Sir Alex Ferguson believes the bad blood has gone now from Manchester United's clashes with Arsenal.
The Gunners' failure to compete with United for the championship in recent years has coincided with an improvement in the once icy relationship between Ferguson and his opposite number Arsène Wenger, while the aggression and controversy that characterised the fixture has also waned.
One theory is that Ferguson reserves his confrontations for those who pose a sustained challenge to United in the Premier League, something Arsenal, humiliated 8-2 at Old Trafford in August, have struggled to do since 2007-08.
The United manager, however, claims increased competition from other clubs for the title plus the younger nature of the Arsenal team is why there have been no recent episodes that rekindle memories of Martin Keown's goading of Ruud van Nistelrooy, Ian Wright's run-ins with Peter Schmeichel, or Roy Keane's confrontation with Patrick Vieira before the teams had even entered the fray at Highbury.
"I don't think that [Arsenal not being a threat] is the issue. I think it's because they are different types of teams," said Ferguson. "The type of player they had, the likes of Vieira, Petit, Henry, Tony Adams and Steve Bould, has been replaced by a different type now. It's a younger player, a different type altogether. Arsène has not changed his philosophy and it has paid dividends for Arsenal over a long period. He is still trying to do the same things. He is still trying to entertain and to play their football their way.
"You have to go back five or six years for when it was last combustible, when Keane and Vieira had that slanging match in the tunnel. You have to go back a few years. I don't think it has been anything like that for the last three years. It has calmed down a bit. Do I miss it? That's a good one."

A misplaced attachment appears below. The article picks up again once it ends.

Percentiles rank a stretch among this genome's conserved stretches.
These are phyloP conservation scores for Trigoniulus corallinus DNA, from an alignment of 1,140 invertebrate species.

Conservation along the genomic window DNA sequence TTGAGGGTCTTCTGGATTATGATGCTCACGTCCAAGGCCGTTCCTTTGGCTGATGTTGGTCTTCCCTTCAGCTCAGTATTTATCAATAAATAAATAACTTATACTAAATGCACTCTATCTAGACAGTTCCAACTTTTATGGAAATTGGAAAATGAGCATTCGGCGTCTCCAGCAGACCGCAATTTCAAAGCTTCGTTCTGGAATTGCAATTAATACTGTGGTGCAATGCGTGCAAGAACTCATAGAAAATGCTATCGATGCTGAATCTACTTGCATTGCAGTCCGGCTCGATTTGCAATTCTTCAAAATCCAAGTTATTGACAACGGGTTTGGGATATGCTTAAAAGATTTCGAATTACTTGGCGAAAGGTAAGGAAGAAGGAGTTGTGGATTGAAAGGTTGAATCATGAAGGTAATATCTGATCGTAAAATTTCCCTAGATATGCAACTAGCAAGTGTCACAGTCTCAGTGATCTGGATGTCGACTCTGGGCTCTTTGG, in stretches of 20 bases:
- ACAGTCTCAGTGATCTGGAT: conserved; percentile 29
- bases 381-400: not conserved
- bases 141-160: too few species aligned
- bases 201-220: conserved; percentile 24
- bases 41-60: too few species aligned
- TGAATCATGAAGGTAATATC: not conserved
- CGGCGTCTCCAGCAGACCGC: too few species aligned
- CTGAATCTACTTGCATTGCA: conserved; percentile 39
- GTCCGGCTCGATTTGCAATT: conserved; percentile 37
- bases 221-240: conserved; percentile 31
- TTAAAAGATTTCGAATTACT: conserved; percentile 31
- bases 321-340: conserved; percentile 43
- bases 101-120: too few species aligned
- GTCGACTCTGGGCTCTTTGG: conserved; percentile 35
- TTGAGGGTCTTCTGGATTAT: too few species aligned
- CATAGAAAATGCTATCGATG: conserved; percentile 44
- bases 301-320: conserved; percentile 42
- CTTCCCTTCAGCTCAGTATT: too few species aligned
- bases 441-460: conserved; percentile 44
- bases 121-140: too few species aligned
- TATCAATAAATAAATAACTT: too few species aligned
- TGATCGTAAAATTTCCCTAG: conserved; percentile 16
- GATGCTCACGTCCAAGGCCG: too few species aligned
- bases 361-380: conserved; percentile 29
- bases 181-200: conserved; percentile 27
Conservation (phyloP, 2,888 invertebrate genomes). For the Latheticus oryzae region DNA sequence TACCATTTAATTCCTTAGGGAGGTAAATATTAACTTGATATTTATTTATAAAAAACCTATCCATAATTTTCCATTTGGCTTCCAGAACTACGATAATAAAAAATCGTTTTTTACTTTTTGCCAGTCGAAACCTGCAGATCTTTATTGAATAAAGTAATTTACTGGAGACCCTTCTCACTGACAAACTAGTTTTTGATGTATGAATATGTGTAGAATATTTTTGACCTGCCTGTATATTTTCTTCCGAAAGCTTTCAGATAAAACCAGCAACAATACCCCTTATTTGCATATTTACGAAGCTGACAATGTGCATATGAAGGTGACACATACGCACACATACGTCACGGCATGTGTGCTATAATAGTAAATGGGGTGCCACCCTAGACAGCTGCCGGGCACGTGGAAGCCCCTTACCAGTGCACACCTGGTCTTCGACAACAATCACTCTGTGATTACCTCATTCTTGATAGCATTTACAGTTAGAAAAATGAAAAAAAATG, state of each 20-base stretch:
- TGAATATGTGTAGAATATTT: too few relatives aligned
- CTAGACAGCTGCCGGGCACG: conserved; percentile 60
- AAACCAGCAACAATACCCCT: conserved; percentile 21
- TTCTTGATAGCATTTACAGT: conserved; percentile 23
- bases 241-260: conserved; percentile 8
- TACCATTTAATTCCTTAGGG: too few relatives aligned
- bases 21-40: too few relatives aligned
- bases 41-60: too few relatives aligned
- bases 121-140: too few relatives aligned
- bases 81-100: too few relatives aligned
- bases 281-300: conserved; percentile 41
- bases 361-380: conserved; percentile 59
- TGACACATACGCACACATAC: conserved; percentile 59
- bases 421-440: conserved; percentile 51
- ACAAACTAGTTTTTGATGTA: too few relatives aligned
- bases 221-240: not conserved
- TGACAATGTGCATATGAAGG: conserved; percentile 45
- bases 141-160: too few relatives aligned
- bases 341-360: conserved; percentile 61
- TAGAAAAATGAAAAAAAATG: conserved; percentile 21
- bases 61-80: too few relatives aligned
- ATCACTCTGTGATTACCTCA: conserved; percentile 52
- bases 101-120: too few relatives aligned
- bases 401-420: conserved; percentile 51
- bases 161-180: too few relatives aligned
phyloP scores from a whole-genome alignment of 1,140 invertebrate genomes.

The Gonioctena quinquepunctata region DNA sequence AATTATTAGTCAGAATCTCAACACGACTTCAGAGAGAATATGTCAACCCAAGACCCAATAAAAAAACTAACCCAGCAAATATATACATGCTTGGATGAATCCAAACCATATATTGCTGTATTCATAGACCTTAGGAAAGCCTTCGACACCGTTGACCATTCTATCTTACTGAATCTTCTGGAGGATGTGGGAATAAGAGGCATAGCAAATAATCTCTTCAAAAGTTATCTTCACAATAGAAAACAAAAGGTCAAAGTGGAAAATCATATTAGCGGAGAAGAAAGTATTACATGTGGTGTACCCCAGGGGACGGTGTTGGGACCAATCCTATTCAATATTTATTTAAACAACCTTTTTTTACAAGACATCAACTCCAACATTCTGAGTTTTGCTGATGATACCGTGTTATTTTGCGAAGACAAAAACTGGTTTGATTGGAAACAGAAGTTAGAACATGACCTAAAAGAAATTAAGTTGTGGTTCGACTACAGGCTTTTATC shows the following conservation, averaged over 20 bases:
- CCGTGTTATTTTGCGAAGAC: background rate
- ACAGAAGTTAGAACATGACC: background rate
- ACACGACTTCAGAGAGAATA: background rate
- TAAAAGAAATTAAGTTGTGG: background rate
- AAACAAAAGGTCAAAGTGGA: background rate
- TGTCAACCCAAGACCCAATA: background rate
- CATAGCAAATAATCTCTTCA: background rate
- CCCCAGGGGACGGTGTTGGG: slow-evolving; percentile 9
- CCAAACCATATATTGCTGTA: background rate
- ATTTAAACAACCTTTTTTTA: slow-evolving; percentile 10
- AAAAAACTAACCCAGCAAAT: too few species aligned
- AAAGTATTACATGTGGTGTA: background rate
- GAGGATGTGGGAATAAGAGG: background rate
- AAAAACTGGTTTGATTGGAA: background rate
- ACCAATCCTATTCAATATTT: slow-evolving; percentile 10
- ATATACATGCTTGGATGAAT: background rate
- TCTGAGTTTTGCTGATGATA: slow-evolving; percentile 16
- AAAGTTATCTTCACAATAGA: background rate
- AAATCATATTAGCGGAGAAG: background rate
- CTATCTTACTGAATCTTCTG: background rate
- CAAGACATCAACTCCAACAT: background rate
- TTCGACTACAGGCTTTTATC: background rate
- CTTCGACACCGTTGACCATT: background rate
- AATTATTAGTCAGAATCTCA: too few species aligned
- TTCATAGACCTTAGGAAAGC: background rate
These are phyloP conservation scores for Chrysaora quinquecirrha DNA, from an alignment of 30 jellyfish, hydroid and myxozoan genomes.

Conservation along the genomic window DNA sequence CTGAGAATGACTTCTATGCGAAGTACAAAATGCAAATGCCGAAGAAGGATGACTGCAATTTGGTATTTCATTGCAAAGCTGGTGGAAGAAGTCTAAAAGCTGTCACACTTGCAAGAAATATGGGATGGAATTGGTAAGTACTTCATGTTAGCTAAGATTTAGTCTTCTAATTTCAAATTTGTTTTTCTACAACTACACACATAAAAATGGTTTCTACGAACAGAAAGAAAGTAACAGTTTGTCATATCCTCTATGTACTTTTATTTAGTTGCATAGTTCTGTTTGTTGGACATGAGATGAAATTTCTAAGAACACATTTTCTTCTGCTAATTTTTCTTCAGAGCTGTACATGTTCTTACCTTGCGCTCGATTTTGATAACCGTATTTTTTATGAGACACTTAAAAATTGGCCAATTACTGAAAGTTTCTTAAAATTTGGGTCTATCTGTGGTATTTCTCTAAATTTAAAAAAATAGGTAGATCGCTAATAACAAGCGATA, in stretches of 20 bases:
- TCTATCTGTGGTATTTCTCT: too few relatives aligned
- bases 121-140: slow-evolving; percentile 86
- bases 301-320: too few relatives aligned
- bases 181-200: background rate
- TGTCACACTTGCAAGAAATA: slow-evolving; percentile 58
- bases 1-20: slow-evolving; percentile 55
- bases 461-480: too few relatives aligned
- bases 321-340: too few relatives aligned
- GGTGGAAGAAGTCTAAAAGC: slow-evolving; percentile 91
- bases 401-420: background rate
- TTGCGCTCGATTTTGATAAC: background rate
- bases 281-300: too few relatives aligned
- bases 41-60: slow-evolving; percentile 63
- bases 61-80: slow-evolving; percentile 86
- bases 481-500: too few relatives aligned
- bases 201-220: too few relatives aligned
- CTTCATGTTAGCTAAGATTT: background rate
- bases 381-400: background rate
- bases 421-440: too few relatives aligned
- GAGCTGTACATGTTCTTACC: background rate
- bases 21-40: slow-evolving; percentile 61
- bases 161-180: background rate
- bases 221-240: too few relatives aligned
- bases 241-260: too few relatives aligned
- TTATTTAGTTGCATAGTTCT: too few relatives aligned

The United manager, who has Phil Jones and Chris Smalling back from injury for the trip to the Emirates Stadium, cited the rise of Chelsea, Manchester City and Tottenham Hotspur as another reason why the rivalry with Arsenal has diluted. He added: "You've got to remember that for probably a decade it was us and Arsenal. Then for six years it was us and Chelsea. Now you have City and Tottenham. I always thought that two teams would dominate the final parts of the season but you haven't got that now.
"You've got six teams trying to get into the top four. That is a big change. Tottenham's progress over the last two years has been fantastic, City's progress has been fantastic and you've got Liverpool. The rivalries are there but it is spread out now."
Ferguson insists there is no prospect of repeating August's remarkable result against Arsenal, who were severely depleted at Old Trafford and yet to sign the reinforcements that have contributed to a vast improvement since. "There is no chance it will be as open as that. Arsenal have recovered well, they had a really good period and have qualified for the next stage of the Champions League so I don't think there is an awful lot wrong there," he said. "They have also had to contend with a lot of injuries to defenders, particularly to Sagna and Gibbs and it is not easy to be without your two regular full-backs for a long period."
Sunday's trip to north London marks the start of a demanding spell for United, who also face Liverpool in the league and FA Cup, Chelsea away and Spurs away up to 3 March. "We've had a couple of wins but only two and we want consistency," Ferguson added. "Hopefully we can navigate this clutch of games because they will be important for where we end up this season."